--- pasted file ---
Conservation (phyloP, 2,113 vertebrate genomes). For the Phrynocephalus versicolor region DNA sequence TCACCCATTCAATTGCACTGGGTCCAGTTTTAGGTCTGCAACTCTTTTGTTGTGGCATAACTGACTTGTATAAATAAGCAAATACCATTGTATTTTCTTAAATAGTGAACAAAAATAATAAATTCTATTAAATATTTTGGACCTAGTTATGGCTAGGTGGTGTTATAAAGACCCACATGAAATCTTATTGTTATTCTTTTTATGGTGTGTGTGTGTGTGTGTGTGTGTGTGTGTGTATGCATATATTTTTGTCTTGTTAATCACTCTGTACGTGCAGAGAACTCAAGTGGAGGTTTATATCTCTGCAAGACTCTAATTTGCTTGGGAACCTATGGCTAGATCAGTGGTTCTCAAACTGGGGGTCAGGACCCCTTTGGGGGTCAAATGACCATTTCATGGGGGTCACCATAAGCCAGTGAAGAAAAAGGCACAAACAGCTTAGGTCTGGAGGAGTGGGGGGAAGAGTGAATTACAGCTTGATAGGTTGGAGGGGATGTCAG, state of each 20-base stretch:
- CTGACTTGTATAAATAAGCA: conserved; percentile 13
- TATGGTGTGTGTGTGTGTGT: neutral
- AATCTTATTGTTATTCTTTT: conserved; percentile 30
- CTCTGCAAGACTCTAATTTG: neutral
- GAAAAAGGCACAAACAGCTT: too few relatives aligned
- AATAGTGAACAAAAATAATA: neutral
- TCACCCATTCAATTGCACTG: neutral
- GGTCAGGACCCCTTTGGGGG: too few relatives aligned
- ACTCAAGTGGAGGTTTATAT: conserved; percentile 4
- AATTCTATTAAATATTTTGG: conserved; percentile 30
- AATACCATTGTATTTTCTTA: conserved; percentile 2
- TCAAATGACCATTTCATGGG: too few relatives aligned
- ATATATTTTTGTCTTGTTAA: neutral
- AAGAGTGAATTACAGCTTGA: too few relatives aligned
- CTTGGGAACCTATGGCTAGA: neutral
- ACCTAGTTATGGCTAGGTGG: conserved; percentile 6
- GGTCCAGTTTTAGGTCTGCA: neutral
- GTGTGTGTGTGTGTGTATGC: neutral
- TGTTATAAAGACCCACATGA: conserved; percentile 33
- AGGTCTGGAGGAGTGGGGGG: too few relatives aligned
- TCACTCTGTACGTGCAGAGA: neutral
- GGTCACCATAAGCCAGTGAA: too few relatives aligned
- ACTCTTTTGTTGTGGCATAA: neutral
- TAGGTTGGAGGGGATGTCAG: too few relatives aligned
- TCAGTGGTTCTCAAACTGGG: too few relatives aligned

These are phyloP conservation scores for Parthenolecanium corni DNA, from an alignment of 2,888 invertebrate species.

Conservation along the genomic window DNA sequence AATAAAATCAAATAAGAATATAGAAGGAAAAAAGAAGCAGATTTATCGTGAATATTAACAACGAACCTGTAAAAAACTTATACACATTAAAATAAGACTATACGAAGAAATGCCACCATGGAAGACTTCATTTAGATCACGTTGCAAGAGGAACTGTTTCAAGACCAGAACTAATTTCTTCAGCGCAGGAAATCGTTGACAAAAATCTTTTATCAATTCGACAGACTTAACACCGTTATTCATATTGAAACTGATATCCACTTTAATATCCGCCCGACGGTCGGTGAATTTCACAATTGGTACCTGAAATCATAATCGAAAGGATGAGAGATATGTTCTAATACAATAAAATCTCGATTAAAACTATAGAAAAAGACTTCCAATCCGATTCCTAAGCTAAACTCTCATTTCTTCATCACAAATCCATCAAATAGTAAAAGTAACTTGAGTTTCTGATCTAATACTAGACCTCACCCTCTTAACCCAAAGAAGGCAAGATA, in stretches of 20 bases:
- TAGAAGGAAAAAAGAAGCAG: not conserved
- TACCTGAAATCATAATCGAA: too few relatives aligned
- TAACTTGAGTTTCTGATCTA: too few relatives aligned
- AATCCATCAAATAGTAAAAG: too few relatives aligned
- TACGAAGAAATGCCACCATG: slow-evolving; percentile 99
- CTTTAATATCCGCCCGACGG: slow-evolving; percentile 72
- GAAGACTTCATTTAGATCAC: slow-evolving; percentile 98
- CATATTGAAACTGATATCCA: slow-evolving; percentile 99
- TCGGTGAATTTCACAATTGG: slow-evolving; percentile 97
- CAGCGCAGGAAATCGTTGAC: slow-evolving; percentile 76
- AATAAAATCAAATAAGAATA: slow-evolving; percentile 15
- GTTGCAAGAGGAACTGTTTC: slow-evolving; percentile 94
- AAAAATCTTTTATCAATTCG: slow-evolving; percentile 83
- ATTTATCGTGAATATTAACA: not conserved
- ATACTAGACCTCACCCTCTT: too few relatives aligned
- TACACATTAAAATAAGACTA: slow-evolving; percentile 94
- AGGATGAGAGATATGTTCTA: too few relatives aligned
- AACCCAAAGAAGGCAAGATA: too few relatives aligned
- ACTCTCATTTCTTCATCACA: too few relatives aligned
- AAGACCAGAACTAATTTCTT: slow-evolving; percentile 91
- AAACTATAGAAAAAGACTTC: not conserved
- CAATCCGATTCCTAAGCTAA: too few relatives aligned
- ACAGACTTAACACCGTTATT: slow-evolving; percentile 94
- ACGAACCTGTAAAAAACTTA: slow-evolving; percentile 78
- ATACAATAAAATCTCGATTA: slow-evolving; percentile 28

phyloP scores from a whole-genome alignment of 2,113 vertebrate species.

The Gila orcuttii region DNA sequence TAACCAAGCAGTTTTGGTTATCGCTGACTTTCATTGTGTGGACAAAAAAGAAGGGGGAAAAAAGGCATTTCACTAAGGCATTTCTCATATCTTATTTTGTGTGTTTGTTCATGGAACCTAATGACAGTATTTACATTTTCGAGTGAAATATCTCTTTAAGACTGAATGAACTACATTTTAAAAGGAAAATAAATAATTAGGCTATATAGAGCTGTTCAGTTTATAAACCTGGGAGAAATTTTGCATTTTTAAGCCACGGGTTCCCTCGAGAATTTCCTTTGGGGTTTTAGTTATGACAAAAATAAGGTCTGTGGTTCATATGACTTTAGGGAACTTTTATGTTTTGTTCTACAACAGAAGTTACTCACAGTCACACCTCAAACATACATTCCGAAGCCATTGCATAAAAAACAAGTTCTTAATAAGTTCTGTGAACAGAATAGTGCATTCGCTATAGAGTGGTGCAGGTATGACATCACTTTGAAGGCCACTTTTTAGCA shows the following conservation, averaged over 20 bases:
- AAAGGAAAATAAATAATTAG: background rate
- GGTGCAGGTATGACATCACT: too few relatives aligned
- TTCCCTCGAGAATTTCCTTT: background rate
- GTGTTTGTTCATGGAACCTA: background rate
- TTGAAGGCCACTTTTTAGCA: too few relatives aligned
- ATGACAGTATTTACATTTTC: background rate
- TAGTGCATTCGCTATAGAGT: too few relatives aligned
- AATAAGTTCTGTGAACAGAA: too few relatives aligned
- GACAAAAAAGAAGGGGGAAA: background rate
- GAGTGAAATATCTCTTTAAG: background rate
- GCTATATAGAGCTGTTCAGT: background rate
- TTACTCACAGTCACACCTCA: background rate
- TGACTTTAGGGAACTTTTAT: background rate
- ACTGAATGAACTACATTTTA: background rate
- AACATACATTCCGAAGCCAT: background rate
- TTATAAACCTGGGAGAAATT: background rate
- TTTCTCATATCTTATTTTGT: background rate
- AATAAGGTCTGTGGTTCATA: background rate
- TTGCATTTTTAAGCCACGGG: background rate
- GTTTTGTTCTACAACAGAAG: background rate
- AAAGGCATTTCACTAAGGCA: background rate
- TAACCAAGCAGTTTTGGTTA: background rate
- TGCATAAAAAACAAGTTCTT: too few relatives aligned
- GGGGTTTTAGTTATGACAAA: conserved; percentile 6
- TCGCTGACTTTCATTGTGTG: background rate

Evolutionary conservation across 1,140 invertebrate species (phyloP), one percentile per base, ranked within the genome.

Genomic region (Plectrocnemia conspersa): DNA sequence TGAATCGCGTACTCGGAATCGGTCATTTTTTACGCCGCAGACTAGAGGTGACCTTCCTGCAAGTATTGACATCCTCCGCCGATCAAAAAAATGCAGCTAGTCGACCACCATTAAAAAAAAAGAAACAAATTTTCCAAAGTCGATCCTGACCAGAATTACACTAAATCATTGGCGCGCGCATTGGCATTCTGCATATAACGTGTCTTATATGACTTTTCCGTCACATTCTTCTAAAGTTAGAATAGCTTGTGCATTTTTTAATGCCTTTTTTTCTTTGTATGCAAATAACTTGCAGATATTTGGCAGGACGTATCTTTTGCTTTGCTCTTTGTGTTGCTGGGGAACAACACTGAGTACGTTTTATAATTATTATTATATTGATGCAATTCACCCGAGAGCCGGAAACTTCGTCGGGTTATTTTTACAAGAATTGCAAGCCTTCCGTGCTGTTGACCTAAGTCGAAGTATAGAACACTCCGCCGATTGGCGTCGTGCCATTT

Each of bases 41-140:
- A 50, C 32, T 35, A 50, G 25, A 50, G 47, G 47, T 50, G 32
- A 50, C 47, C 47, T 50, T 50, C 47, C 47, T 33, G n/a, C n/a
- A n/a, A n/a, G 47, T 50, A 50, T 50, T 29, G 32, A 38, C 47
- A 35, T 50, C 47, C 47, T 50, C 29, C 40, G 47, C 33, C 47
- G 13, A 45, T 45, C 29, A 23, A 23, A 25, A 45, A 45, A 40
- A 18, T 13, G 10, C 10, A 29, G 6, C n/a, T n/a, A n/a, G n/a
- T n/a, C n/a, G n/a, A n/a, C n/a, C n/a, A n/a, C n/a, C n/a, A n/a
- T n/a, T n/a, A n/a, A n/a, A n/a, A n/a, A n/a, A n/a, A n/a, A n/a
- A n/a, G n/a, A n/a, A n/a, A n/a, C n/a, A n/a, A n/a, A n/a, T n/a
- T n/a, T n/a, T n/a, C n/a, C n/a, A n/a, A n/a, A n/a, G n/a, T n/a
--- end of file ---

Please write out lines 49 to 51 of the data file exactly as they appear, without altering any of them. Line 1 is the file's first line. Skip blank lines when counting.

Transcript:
- AAACTATAGAAAAAGACTTC: not conserved
- CAATCCGATTCCTAAGCTAA: too few relatives aligned
- ACAGACTTAACACCGTTATT: slow-evolving; percentile 94